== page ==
Unfulfilled Union, 4th Edition: Canadian Federalism and National Unity

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McGill-Queen's Press - MQUP, 2004 - 314 pages
In Unfulfilled Union Garth Stevenson examines such topics as the origins and objectives of Confederation and the British North America Act of 1867, the interpretation of Canada's federal constitution by the courts, the impact of economic regionalism and Quebec nationalism, financial relations between the federal and provincial levels of government, the consequences of federalism for economic policy, the sources of federal-provincial conflicts and the means to resolve them, and the lengthy but inconclusive efforts to reform the constitution through federal-provincial agreement, particularly since Quebec's Quiet Revolution in the 1960s. Although institutional factors such as the defects of the original constitution and the sometimes questionable interpretations of the Judicial Committee of the Privy Council are given due attention, Stevenson emphasizes the political economy of Canada, including its relationship with the United States, and the vitality of Quebec nationalism as the major reasons Canada has not achieved the same level of centralization and stability as other federations in the industrialized world. Originally published in 1989, Unfulfilled Union includes a new introduction that discusses the extensive changes that have taken place in Canadian federalism since that time.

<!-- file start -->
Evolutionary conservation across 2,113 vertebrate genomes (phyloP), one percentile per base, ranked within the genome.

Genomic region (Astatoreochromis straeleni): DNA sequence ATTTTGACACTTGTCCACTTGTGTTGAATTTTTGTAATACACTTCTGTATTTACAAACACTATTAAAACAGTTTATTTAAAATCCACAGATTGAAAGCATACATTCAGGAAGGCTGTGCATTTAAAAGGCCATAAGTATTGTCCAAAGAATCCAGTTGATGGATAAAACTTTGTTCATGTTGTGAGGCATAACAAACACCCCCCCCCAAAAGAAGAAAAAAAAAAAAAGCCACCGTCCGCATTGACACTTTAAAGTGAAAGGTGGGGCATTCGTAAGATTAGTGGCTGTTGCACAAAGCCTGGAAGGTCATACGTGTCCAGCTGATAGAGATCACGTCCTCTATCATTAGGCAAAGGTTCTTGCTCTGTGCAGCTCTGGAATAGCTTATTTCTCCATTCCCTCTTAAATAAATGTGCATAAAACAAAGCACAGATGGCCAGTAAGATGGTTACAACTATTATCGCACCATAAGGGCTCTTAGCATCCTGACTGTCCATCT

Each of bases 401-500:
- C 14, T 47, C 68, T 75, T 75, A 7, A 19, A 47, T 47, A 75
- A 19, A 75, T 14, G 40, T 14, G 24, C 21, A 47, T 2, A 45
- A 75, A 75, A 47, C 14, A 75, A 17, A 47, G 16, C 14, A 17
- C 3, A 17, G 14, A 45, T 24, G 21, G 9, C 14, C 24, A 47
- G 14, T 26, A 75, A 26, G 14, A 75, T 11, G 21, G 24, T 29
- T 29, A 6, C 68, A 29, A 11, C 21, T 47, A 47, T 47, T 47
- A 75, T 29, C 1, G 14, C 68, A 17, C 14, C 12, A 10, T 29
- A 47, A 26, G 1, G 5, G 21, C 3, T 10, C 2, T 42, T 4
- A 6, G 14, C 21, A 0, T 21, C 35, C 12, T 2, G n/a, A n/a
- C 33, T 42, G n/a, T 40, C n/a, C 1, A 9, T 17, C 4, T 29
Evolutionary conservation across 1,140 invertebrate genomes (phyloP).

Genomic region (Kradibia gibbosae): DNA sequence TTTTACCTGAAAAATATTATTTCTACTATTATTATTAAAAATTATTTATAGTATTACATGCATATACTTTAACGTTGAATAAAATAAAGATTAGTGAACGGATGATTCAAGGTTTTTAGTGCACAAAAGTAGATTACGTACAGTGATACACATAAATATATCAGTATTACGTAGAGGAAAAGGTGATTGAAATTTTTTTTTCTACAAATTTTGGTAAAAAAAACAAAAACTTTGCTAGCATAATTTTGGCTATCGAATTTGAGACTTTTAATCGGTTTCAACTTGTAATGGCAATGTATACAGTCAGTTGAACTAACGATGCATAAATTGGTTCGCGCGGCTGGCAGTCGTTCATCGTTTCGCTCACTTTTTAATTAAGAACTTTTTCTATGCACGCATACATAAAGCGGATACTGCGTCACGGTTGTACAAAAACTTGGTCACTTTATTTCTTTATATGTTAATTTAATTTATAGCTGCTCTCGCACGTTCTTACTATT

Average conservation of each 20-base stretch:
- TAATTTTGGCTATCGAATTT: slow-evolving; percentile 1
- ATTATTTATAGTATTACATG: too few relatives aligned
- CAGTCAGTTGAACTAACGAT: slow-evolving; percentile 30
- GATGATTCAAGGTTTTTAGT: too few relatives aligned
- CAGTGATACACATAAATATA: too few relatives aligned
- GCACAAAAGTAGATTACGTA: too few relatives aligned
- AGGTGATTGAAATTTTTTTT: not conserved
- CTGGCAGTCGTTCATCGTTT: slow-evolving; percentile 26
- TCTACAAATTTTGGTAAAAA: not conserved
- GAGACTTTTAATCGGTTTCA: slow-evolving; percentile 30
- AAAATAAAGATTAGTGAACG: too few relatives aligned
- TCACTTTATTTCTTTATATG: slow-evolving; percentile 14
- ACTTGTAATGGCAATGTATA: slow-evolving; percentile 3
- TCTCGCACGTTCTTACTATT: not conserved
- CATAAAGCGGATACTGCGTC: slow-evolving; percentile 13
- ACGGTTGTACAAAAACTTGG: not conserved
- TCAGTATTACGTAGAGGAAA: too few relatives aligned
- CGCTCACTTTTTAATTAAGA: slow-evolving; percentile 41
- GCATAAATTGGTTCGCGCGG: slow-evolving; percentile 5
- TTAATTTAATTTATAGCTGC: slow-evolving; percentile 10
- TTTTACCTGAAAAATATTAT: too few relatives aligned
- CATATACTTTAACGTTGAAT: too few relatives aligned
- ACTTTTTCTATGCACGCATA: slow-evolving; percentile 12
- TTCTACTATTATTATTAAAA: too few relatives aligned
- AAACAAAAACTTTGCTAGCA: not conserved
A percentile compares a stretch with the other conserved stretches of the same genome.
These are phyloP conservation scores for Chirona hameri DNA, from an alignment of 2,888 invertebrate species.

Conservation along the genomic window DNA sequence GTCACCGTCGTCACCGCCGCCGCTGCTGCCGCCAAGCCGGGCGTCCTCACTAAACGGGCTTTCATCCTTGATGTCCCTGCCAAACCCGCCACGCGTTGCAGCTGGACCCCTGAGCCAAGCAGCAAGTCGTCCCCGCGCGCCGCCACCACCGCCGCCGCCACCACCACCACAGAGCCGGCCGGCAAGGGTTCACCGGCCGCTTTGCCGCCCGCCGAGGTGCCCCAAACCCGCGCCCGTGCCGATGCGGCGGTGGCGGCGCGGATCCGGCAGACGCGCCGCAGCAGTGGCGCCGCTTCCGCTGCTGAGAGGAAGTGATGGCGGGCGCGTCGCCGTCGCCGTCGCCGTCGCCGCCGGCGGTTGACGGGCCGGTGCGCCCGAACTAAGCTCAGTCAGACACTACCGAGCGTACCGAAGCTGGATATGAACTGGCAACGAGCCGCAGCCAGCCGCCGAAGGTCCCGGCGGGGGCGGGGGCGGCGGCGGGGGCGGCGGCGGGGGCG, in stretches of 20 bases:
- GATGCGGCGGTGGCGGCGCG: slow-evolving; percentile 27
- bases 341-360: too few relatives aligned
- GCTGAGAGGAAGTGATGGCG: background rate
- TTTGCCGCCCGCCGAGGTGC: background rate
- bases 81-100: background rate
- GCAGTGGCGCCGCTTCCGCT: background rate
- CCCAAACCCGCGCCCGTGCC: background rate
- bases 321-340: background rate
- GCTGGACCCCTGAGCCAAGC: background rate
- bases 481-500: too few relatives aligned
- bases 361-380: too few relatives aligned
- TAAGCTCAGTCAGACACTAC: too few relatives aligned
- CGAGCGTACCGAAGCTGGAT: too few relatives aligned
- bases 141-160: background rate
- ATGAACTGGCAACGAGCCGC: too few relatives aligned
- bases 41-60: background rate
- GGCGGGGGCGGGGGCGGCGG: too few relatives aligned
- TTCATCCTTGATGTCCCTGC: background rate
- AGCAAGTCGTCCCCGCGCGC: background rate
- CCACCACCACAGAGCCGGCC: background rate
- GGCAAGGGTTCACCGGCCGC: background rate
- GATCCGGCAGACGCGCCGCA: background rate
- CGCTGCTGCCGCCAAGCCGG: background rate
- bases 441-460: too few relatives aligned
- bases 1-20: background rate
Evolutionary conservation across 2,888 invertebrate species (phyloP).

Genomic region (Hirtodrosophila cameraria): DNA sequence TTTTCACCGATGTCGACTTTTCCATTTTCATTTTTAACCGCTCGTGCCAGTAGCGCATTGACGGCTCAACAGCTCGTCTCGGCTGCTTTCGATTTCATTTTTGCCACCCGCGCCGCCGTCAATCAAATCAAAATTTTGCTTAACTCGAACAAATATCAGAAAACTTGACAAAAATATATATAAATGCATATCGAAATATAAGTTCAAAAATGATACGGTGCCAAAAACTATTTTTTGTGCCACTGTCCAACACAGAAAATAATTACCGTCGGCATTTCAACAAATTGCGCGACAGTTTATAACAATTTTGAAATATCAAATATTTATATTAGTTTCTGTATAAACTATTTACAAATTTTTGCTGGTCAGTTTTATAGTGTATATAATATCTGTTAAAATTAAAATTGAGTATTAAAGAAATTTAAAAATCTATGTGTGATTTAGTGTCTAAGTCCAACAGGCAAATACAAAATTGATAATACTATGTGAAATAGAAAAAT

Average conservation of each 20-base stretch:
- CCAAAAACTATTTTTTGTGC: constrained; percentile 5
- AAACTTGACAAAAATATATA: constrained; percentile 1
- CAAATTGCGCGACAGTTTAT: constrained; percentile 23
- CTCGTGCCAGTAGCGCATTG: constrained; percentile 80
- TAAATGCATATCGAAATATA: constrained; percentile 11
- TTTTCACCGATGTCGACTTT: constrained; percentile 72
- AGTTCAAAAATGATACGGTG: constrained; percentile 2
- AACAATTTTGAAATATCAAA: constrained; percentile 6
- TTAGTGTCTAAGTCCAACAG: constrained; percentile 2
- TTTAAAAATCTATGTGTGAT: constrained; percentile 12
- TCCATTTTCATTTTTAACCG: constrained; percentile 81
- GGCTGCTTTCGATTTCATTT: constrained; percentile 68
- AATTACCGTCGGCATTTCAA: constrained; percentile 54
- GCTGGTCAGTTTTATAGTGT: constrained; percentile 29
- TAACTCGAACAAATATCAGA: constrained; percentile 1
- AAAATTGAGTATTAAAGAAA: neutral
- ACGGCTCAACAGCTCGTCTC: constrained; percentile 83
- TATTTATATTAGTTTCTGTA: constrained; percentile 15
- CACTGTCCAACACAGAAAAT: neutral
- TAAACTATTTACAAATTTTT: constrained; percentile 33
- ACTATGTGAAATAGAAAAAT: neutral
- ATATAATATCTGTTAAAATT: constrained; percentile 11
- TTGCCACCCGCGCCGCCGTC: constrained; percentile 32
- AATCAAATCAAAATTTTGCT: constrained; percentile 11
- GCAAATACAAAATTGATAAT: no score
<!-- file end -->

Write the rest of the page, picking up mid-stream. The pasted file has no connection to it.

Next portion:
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The Meaning of Federalism
Origins and Objectives of Canadian Confederation
Judicial Interpretation of the Constitution
The Political Economy of Decentralization
A Province Unlike the Others
The Search for Balance
Conditional Grants and SharedCost Programs
Federalism and Economic Policy
FederalProvincial Conflict and Its Resolution
Federalism and Constitutional Change
Continental Free Trade and Canadian Federalism

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About the author (2004)

Garth Stevenson is a retired professor of political science at Brock University.

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